To begin, you will need the following equipment:
Also needed are a very cool, very dark space where your cider can ferment and one gallon of freshly pressed cider (obviously). THE CIDER MUST NOT BE PASTEURIZED OR HAVE ANY PRESERVATIVES IN IT! You want the natural wild yeast culture that came with the apples. Otherwise, you'll have to do some extra work and add a yeast culture, which can get messy.
If you can, buy your cider late in the season. Give the apples the chance to get as much flavor as possible before they get pressed.
When you have everything together, sterilize one of the jugs and pour the cider into it. Don't strain out the sediment; that's where most of the yeast is. Put the fermentation lock on it and put it away. I put mine in the refrigerator. There are two competing processes going on in cider: yeast that make alcohol and bacteria that make vinegar. Since you aren't doing this to make vinegar, you need to suppress the bacteria. As it happens, they can't work in carbon dioxide, which is a by-product of fermentation. I reasoned that by putting it into the refrigerator, I would slow both processes to the point where the yeast had the chance to get ahead of the bacteria and therefore prevent vinegar formation. It also prevents blowoff - the first rush of fermentation where excess yeast and other sediments foam over the top of the container, clog the fermentation lock, and make your home smell like a bad apple pie.
About once a week you will have to rack the cider. You don't want it to sit on the sediment for too long; it can pick up bad flavors from it. This is what you have the second jug and the hose for. Sterilize them and siphon the cider into the empty jug. You may want to get some help from an experienced brewer for the sterilization and siphoning until you are comfortable with what you are doing. You will lose some liquid in the process. Top off the cider with a little water before you leave it to ferment some more. You don't want the fluid level to be more than two or three fingers below the lip of the jug. Again, reducing the amount of contact with the air reduces the chance that you will wind up with a gallon of vinegar.
After it looks like no more sediment is forming and fermentation has stopped, take it out of the fridge and put it into a closet. Now that it's at a warmer temperature, fermentation may start up again. You will have to keep racking it, but not as often.
When things have really come to a stop, it's time to bottle it. Sterilize the bottles and fill them to the base of the neck. If you prefer still (non-carbonated) cider, you can fill them to about halfway up the neck or top them off with water. If you want your cider to be sparkling (carbonated), top them off with a little bit of 100% pure apple juice. This will give the little bit of yeast in the cider some more sugars to work with.
If you started at the end of October, you should be bottling around Christmas, and the cider should be aged enough to drink by the next summer. Of course, you can really drink it anytime after bottling - but if you wait, the flavors will have time to mellow out. The final alcohol content should be around five to six percent, just like a strong beer.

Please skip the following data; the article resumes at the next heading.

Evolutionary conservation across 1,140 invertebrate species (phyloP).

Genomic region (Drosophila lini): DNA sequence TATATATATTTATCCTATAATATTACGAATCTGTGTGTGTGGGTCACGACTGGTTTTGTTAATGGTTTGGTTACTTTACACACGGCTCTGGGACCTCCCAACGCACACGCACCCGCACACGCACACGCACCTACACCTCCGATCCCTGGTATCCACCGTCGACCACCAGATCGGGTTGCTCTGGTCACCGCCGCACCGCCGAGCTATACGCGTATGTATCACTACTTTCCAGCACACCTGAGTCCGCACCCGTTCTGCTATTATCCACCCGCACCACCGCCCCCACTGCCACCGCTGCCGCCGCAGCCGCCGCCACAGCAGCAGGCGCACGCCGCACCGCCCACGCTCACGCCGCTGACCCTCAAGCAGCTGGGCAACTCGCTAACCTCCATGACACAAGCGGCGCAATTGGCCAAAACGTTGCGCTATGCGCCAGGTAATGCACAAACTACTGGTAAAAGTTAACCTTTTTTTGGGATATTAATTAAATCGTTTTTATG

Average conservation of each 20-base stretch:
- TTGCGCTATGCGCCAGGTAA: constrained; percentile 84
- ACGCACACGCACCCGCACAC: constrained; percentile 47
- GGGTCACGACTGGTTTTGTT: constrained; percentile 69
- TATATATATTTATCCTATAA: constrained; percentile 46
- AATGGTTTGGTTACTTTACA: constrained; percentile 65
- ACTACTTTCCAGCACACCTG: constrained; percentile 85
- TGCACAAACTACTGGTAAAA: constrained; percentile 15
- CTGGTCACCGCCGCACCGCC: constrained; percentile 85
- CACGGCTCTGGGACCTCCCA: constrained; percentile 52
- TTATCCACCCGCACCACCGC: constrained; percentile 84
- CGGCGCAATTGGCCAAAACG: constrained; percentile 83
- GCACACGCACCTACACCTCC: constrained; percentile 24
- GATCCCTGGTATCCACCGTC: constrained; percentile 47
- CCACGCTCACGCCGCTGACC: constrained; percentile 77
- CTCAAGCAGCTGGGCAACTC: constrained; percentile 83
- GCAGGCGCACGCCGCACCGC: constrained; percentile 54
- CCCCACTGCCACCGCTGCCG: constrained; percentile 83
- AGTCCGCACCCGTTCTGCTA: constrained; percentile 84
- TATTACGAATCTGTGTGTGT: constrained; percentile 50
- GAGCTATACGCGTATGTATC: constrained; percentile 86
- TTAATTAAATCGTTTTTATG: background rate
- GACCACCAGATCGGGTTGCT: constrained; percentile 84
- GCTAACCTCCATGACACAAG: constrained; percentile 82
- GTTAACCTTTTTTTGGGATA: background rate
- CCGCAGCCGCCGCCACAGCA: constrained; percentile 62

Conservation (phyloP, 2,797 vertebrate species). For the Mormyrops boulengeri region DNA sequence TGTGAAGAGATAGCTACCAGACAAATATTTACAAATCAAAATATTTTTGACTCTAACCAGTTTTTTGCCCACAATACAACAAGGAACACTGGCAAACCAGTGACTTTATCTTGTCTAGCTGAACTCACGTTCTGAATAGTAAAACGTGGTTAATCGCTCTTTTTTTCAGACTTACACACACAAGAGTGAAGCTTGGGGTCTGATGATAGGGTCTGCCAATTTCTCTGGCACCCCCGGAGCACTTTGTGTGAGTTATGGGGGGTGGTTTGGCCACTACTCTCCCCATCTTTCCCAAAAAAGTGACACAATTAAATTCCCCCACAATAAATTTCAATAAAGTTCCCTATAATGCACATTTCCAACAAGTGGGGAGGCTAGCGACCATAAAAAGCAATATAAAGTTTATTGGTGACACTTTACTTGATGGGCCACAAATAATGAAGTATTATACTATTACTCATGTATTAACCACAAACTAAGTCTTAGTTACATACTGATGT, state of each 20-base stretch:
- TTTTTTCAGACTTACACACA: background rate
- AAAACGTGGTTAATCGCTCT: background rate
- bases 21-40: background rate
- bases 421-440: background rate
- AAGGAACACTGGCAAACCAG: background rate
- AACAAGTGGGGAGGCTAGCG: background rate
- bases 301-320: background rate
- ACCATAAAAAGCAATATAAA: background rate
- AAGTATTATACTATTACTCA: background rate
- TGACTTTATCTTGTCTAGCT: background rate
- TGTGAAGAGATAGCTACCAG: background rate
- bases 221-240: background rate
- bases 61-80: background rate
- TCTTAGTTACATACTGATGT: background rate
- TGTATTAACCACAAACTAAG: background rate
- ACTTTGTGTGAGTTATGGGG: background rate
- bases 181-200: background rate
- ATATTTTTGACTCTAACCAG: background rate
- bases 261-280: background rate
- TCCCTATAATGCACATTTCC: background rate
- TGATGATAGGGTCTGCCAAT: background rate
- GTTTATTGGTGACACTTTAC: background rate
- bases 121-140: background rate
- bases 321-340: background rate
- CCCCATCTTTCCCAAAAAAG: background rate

What should you do if the cider goes bad? There are two common problems. First, your cider may have turned to vinegar. The other is a bit more complicated. As the yeast turns the sugar to alcohol, acids in the apples are left untouched and make the cider sour. Different apples have different acid content (surprisingly, table apples like Red Delicious have some of the highest acid contents), and your cider may have come from apples with high acidity. In either case, your cider will be too sour. Fortunately, the fix is easy. Just add more "soft" cider or apple juice until the added sugars cover up the sourness. Of course, if it's really sour, pour it down the drain. No use throwing good money after bad.
So how Period is this? Very Period. Other than the high-tech equipment (fermentation locks, refrigerators, etc.) the method isn't significantly different. Remember, cultured yeast strains aren't Period. Wild yeast was all they had, and they didn't even know what it was that made the alcohol. They were smart enough, though, to keep cultures that turned out unusually good batches and use them for future batches. I recommend doing this if you get a particularly tasty batch of cider.
If you are really lucky, you can get cider made from Period varieties of apples. Ask the people at the farm stand where you got the cider what apples they used. Unfortunately, some of the best varieties have been lost. The legendary Redstreak apple produced a cider with an estimated alcohol content around eleve percent - the same as wine. But when cider fell out of favor last century, the variety was allowed to die out. A number of places grow Period apples, but since it takes about twelve bushels of apples to make one gallon of cider, you probably aren't going to get to use them.
Anyway, good luck and may you be in a constant state of ferment.
NOTE: The FDA has decreed that as of Sept. 1998, all cider must be either pasteurized or carry a warning label about the possibility of bacterial contamination. If you get pasteurized cider, you will have to add a yeast culture. If you can't get a cider yeast, use a wine yeast - NOT beer. With unpasteurized cider, there's a greater risk from drinking the resulting alcohol than from any bacteria.
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